When to Take Prenatal Vitamins and Why
Prenatal vitamins are widely recommended to pregnant women, but when should you start and when should you stop? It may be useful to take prenatal vitamins from the moment you start trying to conceive through the final days of breastfeeding.1,2,3,4,5,10 Learn about the benefits of prenatal vitamins when you’re not pregnant and why prenatal vitamins are so valuable to you and your growing child.
You Can Take Prenatal Vitamins When You Start Trying to Conceive
Many of the nutrients commonly found in prenatal vitamins help support fetal development from the time of conception.3,4,5 So if you’ve decided to start trying to conceive, it may be time to talk to your healthcare provider about taking a prenatal vitamin.
How Prenatal Nutrients Support Fetal and Maternal Health
Here are common nutrients and the reasons they may be worth taking even before you become pregnant:
Folate (often found in its synthetic form, folic acid) is recommended for women who are trying to conceive because it supports healthy fetal development from the time of conception, especially of the brain and spine.2,3,6 Adequate prenatal folate intake from the start of pregnancy helps reduce the risk of neural tube defects.3
Vitamin B12, a water-soluble vitamin, plays a role in healthy blood cell formation, is involved in the production of DNA, and promotes healthy brain and spine development in the fetus.8
Maternal vitamin D levels naturally drop at the start of pregnancy, so supplementation may help maintain adequate intake throughout pregnancy.3 Adequate vitamin D may lower the risk of miscarriage, preeclampsia, preterm birth and gestational diabetes.1,3
Iron is essential for fetal cognitive and motor development as well as maternal wellbeing throughout pregnancy.4,6 Maternal iron declines from the start of a pregnancy, so supplementation is recommended.4 Adequate iron intake throughout pregnancy helps the body make red blood cells as a woman's blood volume increases.9 Iron plays a role in physical growth and neurological development.9 Adequate iron intake throughout pregnancy is important as it may decrease the risk of premature birth and low birth weight.9
DHA is an omega-3 fatty acid essential for fetal development.1 Adequate DHA levels at the time of conception help lower the risk of maternal DHA deficiency. Adequate DHA levels may help lower the risk of preeclampsia and may have positive effects on birth weight and length of gestation.3
Iodine supports fetal neurocognitive development, including the brain and spinal cord, and is associated with healthier infant birth weight and neonatal survival.2,7 Iodine levels decrease during pregnancy, so supplementation while trying to conceive may be advisable.4 Adequate iodine intake before conception may improve intellectual development of the infant.4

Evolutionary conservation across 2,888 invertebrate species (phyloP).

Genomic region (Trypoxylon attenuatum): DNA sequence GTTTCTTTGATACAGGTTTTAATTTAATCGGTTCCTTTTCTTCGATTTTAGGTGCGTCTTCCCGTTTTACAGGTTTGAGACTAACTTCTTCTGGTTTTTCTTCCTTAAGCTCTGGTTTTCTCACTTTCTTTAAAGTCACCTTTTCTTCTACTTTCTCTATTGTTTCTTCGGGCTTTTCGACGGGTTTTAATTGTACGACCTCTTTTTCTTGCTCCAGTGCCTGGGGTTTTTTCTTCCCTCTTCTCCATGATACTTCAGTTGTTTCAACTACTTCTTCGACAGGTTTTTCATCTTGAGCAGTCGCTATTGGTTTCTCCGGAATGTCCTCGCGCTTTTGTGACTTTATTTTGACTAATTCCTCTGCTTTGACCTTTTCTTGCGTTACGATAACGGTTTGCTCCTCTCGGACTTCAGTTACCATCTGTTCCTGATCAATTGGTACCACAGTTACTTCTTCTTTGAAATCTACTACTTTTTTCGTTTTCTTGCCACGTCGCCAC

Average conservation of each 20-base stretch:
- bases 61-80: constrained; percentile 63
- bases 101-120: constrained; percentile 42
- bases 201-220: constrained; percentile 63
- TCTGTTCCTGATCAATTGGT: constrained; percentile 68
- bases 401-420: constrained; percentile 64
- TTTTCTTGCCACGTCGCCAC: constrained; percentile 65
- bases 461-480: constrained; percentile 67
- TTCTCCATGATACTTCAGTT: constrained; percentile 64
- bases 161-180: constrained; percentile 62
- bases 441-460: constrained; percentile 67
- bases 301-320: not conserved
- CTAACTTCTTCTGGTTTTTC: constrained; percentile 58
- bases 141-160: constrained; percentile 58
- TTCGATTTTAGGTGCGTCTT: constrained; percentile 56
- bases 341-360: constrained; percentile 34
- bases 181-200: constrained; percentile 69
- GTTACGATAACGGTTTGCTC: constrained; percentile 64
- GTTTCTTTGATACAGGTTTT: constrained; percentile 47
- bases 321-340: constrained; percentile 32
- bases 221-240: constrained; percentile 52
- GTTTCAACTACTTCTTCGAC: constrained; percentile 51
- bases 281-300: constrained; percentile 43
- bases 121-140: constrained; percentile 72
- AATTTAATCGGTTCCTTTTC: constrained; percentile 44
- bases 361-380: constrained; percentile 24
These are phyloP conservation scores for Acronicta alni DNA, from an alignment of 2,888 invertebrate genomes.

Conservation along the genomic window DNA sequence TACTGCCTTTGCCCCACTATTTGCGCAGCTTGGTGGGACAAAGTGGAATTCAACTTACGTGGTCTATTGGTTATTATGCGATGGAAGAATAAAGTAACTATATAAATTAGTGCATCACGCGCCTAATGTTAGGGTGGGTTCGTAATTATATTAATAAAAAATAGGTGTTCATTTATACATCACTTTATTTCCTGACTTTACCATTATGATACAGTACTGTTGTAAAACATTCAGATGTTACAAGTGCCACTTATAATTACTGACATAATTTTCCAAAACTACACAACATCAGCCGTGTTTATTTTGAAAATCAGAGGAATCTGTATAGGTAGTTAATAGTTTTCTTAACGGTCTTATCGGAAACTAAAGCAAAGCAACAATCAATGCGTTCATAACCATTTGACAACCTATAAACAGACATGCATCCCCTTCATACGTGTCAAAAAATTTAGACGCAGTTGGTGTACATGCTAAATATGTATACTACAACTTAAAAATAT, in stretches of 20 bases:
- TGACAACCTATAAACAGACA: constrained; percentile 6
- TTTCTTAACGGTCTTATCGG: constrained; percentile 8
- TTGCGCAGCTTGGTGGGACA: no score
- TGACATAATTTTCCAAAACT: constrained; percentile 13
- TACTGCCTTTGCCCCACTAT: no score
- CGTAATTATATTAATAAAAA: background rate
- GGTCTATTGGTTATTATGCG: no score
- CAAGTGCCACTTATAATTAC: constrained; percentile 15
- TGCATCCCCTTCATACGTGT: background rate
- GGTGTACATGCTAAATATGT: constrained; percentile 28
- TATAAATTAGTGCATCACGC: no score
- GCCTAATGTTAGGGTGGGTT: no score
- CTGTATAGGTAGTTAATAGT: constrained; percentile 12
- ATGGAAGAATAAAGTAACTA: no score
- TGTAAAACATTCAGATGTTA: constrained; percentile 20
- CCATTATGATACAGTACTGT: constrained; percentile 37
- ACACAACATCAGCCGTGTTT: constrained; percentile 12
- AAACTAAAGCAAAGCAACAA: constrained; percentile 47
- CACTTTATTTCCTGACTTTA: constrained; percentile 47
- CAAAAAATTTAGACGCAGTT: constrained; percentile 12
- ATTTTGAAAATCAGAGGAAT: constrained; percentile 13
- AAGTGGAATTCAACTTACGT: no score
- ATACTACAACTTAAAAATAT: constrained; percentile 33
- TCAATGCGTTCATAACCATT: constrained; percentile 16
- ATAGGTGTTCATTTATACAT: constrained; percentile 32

You Can Take Prenatal Vitamins through Pregnancy and Breastfeeding
During pregnancy, prenatal vitamins help provide micronutrient support for you and your growing child. Many healthcare providers suggest mothers supplement their diets with vitamins while breastfeeding which benefits both mom and baby. Work with your provider to decide what is best for you and your baby. 10
Knowing when to take prenatal vitamins is a valuable tool as you move from trying to conceive through birth and breastfeeding. Talk to your healthcare provider about the best prenatal vitamin for you and whether Centrum Maternal Health products might be part of your parenthood journey.
- Prenatal Vitamins. American Pregnancy Association. https://americanpregnancy.org/healthy-pregnancy/pregnancy-health-wellness/prenatal-vitamins/. Accessed 6/23/2023.
- Vitamins and Minerals for Women: Recent Programs and Intervention Trials. Nutrition Research and Practice. https://www.ncbi.nlm.nih.gov/pmc/articles/PMC3061267/. Accessed 6/23/2023.
- Evidence-Based Recommendations for an Optimal Prenatal Supplement for Women in the US: Vitamins and Related Nutrients. Maternal Health, Neonatology and Perinatology. https://mhnpjournal.biomedcentral.com/articles/10.1186/s40748-022-00139-9. Accessed 6/23/2023.
- Evidence-Based Recommendations for an Optimal Prenatal Supplement for Women in the U.S., Part Two: Minerals. Nutrients. https://www.ncbi.nlm.nih.gov/pmc/articles/PMC8229801/pdf/nutrients-13-01849.pdf. Accessed 6/23/2023.
- Prenatal Vitamins: OK for Women Who Aren't Pregnant? Mayo Clinic. https://www.mayoclinic.org/healthy-lifestyle/nutrition-and-healthy-eating/expert-answers/prenatal-vitamins/faq-20057922. Accessed 6/23/2023.
- Micronutrient Facts. CDC. https://www.cdc.gov/nutrition/micronutrient-malnutrition/micronutrients/index.html. Accessed 6/23/2023.
- Dietary Guidelines for Americans. USDA Department of Health and Human Services. https://www.dietaryguidelines.gov/sites/default/files/2021-03/Dietary_Guidelines_for_Americans-2020-2025.pdf. Accessed 6/23/2023.
- Vitamin B12: Fact Sheet for Health Professionals. NIH. https://ods.od.nih.gov/factsheets/VitaminB12. Accessed 8/15/2023.
- Iron: Fact Sheet for Health Professionals. NIH. https://ods.od.nih.gov/factsheets/Iron. Accessed 8/15/2023.
- When You Should Start Taking Prenatal Vitamins. Cleveland Clinic. https://health.clevelandclinic.org/when-to-start-taking-prenatal-vitamins/. Accessed 8/15/2023.